The term is a misnomer in my mind. I’ve seen curly hair, wavy hair and straight hair. But biracial hair? No, I don’t think so.
I offer Simone and Nadia as Exhibit A and Exhibit B. They both have curly but very different hair. Simone’s hair is medium in its thickness. It is wavy, and fat, lush curls form on the ends. Nadia’s hair is fine, straight at the roots with ringlets on the ends. These same hair characteristics can be found in the hair of men and women who are not biracial. I rest my case.
Still, I can see how someone who didn’t know to start at the ends and work their way to the roots would be terribly frustrated with it and try to put it in a category all its own. Following a few simple rules can make it all better.
* Detangle the hair with a wide-tooth comb from tip to root, or from bottom to top. Those who don’t follow this rule will find themselves with a knotted mess on their hands.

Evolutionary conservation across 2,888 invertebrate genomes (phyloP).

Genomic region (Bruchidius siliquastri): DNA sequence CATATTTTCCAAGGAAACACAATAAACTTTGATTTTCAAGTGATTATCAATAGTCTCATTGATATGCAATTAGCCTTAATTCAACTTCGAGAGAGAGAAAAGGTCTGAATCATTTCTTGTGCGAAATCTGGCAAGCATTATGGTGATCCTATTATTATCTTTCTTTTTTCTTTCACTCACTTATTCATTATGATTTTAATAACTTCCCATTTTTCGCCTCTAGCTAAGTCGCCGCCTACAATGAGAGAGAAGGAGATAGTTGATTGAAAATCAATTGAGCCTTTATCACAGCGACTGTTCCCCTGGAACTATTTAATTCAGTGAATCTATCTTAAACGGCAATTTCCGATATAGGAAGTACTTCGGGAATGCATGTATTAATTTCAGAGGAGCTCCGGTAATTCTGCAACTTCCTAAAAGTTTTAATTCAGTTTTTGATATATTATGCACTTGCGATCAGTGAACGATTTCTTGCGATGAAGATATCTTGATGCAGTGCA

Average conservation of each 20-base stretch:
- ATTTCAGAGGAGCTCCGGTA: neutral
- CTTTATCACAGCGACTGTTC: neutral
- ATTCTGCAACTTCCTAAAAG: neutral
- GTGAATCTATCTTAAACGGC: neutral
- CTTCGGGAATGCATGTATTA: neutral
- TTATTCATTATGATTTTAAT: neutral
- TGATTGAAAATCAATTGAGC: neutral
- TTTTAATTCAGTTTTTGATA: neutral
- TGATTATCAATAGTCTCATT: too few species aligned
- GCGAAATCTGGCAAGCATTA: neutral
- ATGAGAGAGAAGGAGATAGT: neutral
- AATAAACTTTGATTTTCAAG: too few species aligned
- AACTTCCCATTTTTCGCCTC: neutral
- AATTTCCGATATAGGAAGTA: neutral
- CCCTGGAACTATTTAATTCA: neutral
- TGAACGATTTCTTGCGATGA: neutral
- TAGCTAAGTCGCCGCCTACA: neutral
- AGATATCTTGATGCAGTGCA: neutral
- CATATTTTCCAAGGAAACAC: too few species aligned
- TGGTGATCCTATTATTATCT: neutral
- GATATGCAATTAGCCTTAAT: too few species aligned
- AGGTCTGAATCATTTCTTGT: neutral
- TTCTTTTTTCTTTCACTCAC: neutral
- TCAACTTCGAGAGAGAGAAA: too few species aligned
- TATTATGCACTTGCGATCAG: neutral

* Moisturized early and often. Failure to do so will result in dry and brittle hair. Parched locks tend to break, causing even more frustration.
In the past, many folks, including my mom, relied on oil or glycerin to keep curly hair moisturized. Now the common method is to condition the hair with a water-based conditioner and then “seal” it with a light oil, butter or pomade, locking the moisture in the hair.
The trick is figuring out how often to do this. Some curlies wash, moisturize and seal their hair every few days, while others can go a week or even two between sessions. There is no secret formula. Use trial and error to design your own regimen.
Which brings me to my last tip.
* After you find a routine that works for you or your curly, do not depart from it. Some of us, including those of us who know better, often suffer a setback when we experiment too much. Unfortunately, there isn’t a next best thing. The research is in and we have known for a long time what is good and what is not good for curly hair. That’s why I like to call those new-fangled products that separate us from our money the next best expensive thing.